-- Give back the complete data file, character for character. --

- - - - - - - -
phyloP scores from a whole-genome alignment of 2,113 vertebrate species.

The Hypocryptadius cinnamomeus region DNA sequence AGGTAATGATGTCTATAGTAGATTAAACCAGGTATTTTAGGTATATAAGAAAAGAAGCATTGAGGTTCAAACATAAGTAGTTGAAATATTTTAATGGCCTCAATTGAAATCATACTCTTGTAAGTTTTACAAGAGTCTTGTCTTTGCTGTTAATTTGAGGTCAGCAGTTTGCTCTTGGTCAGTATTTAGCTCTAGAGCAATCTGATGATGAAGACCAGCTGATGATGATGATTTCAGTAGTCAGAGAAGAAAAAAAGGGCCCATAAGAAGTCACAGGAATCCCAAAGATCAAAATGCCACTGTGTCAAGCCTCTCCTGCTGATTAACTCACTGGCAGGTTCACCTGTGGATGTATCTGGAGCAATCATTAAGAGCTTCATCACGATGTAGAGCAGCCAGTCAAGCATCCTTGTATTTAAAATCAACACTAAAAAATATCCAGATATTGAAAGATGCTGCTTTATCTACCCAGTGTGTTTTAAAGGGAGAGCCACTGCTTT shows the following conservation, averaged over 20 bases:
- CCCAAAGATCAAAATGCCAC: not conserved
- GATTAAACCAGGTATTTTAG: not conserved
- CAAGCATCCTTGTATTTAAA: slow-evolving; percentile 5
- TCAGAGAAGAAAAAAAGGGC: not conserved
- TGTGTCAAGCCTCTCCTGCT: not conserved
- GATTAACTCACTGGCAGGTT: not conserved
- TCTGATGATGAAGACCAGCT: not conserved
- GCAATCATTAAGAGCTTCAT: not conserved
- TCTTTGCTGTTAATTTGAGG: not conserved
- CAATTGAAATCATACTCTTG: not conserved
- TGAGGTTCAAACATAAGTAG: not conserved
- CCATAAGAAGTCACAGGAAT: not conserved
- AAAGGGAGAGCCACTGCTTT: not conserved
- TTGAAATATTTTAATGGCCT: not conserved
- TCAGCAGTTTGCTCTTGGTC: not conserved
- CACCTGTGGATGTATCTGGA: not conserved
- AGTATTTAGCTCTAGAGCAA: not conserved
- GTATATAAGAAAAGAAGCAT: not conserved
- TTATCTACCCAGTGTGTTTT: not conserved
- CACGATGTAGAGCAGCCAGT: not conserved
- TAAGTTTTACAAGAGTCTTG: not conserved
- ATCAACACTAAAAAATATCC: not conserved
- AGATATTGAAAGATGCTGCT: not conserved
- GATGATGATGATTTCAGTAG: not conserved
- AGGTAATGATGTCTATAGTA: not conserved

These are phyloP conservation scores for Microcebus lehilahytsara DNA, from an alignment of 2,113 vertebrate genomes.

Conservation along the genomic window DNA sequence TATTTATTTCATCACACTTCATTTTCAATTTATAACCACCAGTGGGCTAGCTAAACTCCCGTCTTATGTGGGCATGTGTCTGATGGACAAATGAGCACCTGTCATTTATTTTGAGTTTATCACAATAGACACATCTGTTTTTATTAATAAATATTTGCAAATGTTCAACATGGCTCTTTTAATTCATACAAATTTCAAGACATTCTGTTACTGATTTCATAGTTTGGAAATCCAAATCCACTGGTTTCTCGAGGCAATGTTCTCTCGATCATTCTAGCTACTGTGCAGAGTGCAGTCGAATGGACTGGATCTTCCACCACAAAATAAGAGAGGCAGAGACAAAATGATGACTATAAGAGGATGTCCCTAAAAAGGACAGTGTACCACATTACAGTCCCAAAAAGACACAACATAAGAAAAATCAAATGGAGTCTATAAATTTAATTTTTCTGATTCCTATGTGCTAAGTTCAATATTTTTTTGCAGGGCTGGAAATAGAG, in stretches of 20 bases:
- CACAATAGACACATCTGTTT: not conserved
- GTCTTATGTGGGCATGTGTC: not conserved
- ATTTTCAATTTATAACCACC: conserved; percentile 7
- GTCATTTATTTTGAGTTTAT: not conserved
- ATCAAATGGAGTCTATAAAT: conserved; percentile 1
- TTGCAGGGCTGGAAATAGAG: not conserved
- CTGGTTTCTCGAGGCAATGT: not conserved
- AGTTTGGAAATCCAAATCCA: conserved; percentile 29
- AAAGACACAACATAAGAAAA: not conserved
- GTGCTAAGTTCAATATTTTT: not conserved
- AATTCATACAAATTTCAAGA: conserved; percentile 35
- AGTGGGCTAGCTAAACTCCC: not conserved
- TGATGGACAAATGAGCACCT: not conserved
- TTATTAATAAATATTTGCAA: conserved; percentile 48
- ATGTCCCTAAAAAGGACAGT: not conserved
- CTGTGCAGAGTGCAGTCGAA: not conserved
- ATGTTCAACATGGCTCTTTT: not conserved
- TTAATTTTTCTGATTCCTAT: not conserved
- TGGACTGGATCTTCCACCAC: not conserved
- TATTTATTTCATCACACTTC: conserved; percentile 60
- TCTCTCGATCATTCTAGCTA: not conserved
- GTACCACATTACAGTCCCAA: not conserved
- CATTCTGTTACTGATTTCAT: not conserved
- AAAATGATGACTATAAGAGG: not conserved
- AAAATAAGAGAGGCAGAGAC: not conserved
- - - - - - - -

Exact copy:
phyloP scores from a whole-genome alignment of 2,113 vertebrate species.

The Hypocryptadius cinnamomeus region DNA sequence AGGTAATGATGTCTATAGTAGATTAAACCAGGTATTTTAGGTATATAAGAAAAGAAGCATTGAGGTTCAAACATAAGTAGTTGAAATATTTTAATGGCCTCAATTGAAATCATACTCTTGTAAGTTTTACAAGAGTCTTGTCTTTGCTGTTAATTTGAGGTCAGCAGTTTGCTCTTGGTCAGTATTTAGCTCTAGAGCAATCTGATGATGAAGACCAGCTGATGATGATGATTTCAGTAGTCAGAGAAGAAAAAAAGGGCCCATAAGAAGTCACAGGAATCCCAAAGATCAAAATGCCACTGTGTCAAGCCTCTCCTGCTGATTAACTCACTGGCAGGTTCACCTGTGGATGTATCTGGAGCAATCATTAAGAGCTTCATCACGATGTAGAGCAGCCAGTCAAGCATCCTTGTATTTAAAATCAACACTAAAAAATATCCAGATATTGAAAGATGCTGCTTTATCTACCCAGTGTGTTTTAAAGGGAGAGCCACTGCTTT shows the following conservation, averaged over 20 bases:
- CCCAAAGATCAAAATGCCAC: not conserved
- GATTAAACCAGGTATTTTAG: not conserved
- CAAGCATCCTTGTATTTAAA: slow-evolving; percentile 5
- TCAGAGAAGAAAAAAAGGGC: not conserved
- TGTGTCAAGCCTCTCCTGCT: not conserved
- GATTAACTCACTGGCAGGTT: not conserved
- TCTGATGATGAAGACCAGCT: not conserved
- GCAATCATTAAGAGCTTCAT: not conserved
- TCTTTGCTGTTAATTTGAGG: not conserved
- CAATTGAAATCATACTCTTG: not conserved
- TGAGGTTCAAACATAAGTAG: not conserved
- CCATAAGAAGTCACAGGAAT: not conserved
- AAAGGGAGAGCCACTGCTTT: not conserved
- TTGAAATATTTTAATGGCCT: not conserved
- TCAGCAGTTTGCTCTTGGTC: not conserved
- CACCTGTGGATGTATCTGGA: not conserved
- AGTATTTAGCTCTAGAGCAA: not conserved
- GTATATAAGAAAAGAAGCAT: not conserved
- TTATCTACCCAGTGTGTTTT: not conserved
- CACGATGTAGAGCAGCCAGT: not conserved
- TAAGTTTTACAAGAGTCTTG: not conserved
- ATCAACACTAAAAAATATCC: not conserved
- AGATATTGAAAGATGCTGCT: not conserved
- GATGATGATGATTTCAGTAG: not conserved
- AGGTAATGATGTCTATAGTA: not conserved

These are phyloP conservation scores for Microcebus lehilahytsara DNA, from an alignment of 2,113 vertebrate genomes.

Conservation along the genomic window DNA sequence TATTTATTTCATCACACTTCATTTTCAATTTATAACCACCAGTGGGCTAGCTAAACTCCCGTCTTATGTGGGCATGTGTCTGATGGACAAATGAGCACCTGTCATTTATTTTGAGTTTATCACAATAGACACATCTGTTTTTATTAATAAATATTTGCAAATGTTCAACATGGCTCTTTTAATTCATACAAATTTCAAGACATTCTGTTACTGATTTCATAGTTTGGAAATCCAAATCCACTGGTTTCTCGAGGCAATGTTCTCTCGATCATTCTAGCTACTGTGCAGAGTGCAGTCGAATGGACTGGATCTTCCACCACAAAATAAGAGAGGCAGAGACAAAATGATGACTATAAGAGGATGTCCCTAAAAAGGACAGTGTACCACATTACAGTCCCAAAAAGACACAACATAAGAAAAATCAAATGGAGTCTATAAATTTAATTTTTCTGATTCCTATGTGCTAAGTTCAATATTTTTTTGCAGGGCTGGAAATAGAG, in stretches of 20 bases:
- CACAATAGACACATCTGTTT: not conserved
- GTCTTATGTGGGCATGTGTC: not conserved
- ATTTTCAATTTATAACCACC: conserved; percentile 7
- GTCATTTATTTTGAGTTTAT: not conserved
- ATCAAATGGAGTCTATAAAT: conserved; percentile 1
- TTGCAGGGCTGGAAATAGAG: not conserved
- CTGGTTTCTCGAGGCAATGT: not conserved
- AGTTTGGAAATCCAAATCCA: conserved; percentile 29
- AAAGACACAACATAAGAAAA: not conserved
- GTGCTAAGTTCAATATTTTT: not conserved
- AATTCATACAAATTTCAAGA: conserved; percentile 35
- AGTGGGCTAGCTAAACTCCC: not conserved
- TGATGGACAAATGAGCACCT: not conserved
- TTATTAATAAATATTTGCAA: conserved; percentile 48
- ATGTCCCTAAAAAGGACAGT: not conserved
- CTGTGCAGAGTGCAGTCGAA: not conserved
- ATGTTCAACATGGCTCTTTT: not conserved
- TTAATTTTTCTGATTCCTAT: not conserved
- TGGACTGGATCTTCCACCAC: not conserved
- TATTTATTTCATCACACTTC: conserved; percentile 60
- TCTCTCGATCATTCTAGCTA: not conserved
- GTACCACATTACAGTCCCAA: not conserved
- CATTCTGTTACTGATTTCAT: not conserved
- AAAATGATGACTATAAGAGG: not conserved
- AAAATAAGAGAGGCAGAGAC: not conserved